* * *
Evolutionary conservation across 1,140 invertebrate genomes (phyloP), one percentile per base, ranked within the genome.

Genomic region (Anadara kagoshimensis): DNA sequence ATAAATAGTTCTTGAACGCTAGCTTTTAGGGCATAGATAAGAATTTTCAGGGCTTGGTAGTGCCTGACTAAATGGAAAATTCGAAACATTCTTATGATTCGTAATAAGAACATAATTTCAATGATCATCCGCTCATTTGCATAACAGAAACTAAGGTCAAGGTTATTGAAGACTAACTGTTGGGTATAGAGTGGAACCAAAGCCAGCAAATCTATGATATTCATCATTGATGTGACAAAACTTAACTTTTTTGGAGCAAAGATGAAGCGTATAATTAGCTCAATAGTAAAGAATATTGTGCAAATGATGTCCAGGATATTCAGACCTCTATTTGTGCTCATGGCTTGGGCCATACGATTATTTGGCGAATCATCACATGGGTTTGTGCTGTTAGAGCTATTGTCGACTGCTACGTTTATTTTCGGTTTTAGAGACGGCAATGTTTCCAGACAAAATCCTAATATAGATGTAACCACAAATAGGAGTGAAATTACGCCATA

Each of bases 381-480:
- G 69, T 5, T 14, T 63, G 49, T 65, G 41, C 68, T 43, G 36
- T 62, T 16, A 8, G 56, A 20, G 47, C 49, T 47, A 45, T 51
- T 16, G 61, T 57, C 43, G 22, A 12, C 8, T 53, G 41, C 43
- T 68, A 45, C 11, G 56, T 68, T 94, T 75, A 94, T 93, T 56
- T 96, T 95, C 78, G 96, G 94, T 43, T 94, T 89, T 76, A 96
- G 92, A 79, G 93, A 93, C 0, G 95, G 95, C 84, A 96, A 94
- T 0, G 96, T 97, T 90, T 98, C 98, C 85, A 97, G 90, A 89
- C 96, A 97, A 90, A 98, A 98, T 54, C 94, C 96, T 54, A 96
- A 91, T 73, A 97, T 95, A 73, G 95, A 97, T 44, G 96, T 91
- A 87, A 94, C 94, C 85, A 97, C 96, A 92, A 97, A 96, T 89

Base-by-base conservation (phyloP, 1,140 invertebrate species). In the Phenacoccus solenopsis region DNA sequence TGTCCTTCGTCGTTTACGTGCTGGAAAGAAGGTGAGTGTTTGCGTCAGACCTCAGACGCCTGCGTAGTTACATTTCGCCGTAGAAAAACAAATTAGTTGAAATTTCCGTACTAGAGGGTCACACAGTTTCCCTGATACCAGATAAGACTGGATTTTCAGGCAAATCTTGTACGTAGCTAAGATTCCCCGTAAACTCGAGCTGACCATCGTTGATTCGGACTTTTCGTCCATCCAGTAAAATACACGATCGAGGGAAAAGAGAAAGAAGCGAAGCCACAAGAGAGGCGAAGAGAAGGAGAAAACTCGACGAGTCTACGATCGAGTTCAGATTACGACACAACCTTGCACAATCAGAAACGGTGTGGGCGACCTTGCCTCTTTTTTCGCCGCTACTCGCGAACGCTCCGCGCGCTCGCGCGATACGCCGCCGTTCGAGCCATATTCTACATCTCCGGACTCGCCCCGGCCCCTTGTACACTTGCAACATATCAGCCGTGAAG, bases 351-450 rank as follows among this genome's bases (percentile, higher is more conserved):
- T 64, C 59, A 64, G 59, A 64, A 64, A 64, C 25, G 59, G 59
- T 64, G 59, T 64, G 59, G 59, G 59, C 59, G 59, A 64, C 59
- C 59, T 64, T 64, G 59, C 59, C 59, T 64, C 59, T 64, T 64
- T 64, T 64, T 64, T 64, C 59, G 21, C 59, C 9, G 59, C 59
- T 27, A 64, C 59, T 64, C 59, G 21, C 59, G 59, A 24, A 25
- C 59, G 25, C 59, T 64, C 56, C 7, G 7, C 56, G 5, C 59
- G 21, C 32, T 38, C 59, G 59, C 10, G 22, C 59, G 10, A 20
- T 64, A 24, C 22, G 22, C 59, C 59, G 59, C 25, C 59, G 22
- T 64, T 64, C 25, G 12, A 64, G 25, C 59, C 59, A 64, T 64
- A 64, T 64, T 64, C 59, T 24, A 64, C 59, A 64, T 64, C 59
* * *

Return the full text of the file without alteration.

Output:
Evolutionary conservation across 1,140 invertebrate genomes (phyloP), one percentile per base, ranked within the genome.

Genomic region (Anadara kagoshimensis): DNA sequence ATAAATAGTTCTTGAACGCTAGCTTTTAGGGCATAGATAAGAATTTTCAGGGCTTGGTAGTGCCTGACTAAATGGAAAATTCGAAACATTCTTATGATTCGTAATAAGAACATAATTTCAATGATCATCCGCTCATTTGCATAACAGAAACTAAGGTCAAGGTTATTGAAGACTAACTGTTGGGTATAGAGTGGAACCAAAGCCAGCAAATCTATGATATTCATCATTGATGTGACAAAACTTAACTTTTTTGGAGCAAAGATGAAGCGTATAATTAGCTCAATAGTAAAGAATATTGTGCAAATGATGTCCAGGATATTCAGACCTCTATTTGTGCTCATGGCTTGGGCCATACGATTATTTGGCGAATCATCACATGGGTTTGTGCTGTTAGAGCTATTGTCGACTGCTACGTTTATTTTCGGTTTTAGAGACGGCAATGTTTCCAGACAAAATCCTAATATAGATGTAACCACAAATAGGAGTGAAATTACGCCATA

Each of bases 381-480:
- G 69, T 5, T 14, T 63, G 49, T 65, G 41, C 68, T 43, G 36
- T 62, T 16, A 8, G 56, A 20, G 47, C 49, T 47, A 45, T 51
- T 16, G 61, T 57, C 43, G 22, A 12, C 8, T 53, G 41, C 43
- T 68, A 45, C 11, G 56, T 68, T 94, T 75, A 94, T 93, T 56
- T 96, T 95, C 78, G 96, G 94, T 43, T 94, T 89, T 76, A 96
- G 92, A 79, G 93, A 93, C 0, G 95, G 95, C 84, A 96, A 94
- T 0, G 96, T 97, T 90, T 98, C 98, C 85, A 97, G 90, A 89
- C 96, A 97, A 90, A 98, A 98, T 54, C 94, C 96, T 54, A 96
- A 91, T 73, A 97, T 95, A 73, G 95, A 97, T 44, G 96, T 91
- A 87, A 94, C 94, C 85, A 97, C 96, A 92, A 97, A 96, T 89

Base-by-base conservation (phyloP, 1,140 invertebrate species). In the Phenacoccus solenopsis region DNA sequence TGTCCTTCGTCGTTTACGTGCTGGAAAGAAGGTGAGTGTTTGCGTCAGACCTCAGACGCCTGCGTAGTTACATTTCGCCGTAGAAAAACAAATTAGTTGAAATTTCCGTACTAGAGGGTCACACAGTTTCCCTGATACCAGATAAGACTGGATTTTCAGGCAAATCTTGTACGTAGCTAAGATTCCCCGTAAACTCGAGCTGACCATCGTTGATTCGGACTTTTCGTCCATCCAGTAAAATACACGATCGAGGGAAAAGAGAAAGAAGCGAAGCCACAAGAGAGGCGAAGAGAAGGAGAAAACTCGACGAGTCTACGATCGAGTTCAGATTACGACACAACCTTGCACAATCAGAAACGGTGTGGGCGACCTTGCCTCTTTTTTCGCCGCTACTCGCGAACGCTCCGCGCGCTCGCGCGATACGCCGCCGTTCGAGCCATATTCTACATCTCCGGACTCGCCCCGGCCCCTTGTACACTTGCAACATATCAGCCGTGAAG, bases 351-450 rank as follows among this genome's bases (percentile, higher is more conserved):
- T 64, C 59, A 64, G 59, A 64, A 64, A 64, C 25, G 59, G 59
- T 64, G 59, T 64, G 59, G 59, G 59, C 59, G 59, A 64, C 59
- C 59, T 64, T 64, G 59, C 59, C 59, T 64, C 59, T 64, T 64
- T 64, T 64, T 64, T 64, C 59, G 21, C 59, C 9, G 59, C 59
- T 27, A 64, C 59, T 64, C 59, G 21, C 59, G 59, A 24, A 25
- C 59, G 25, C 59, T 64, C 56, C 7, G 7, C 56, G 5, C 59
- G 21, C 32, T 38, C 59, G 59, C 10, G 22, C 59, G 10, A 20
- T 64, A 24, C 22, G 22, C 59, C 59, G 59, C 25, C 59, G 22
- T 64, T 64, C 25, G 12, A 64, G 25, C 59, C 59, A 64, T 64
- A 64, T 64, T 64, C 59, T 24, A 64, C 59, A 64, T 64, C 59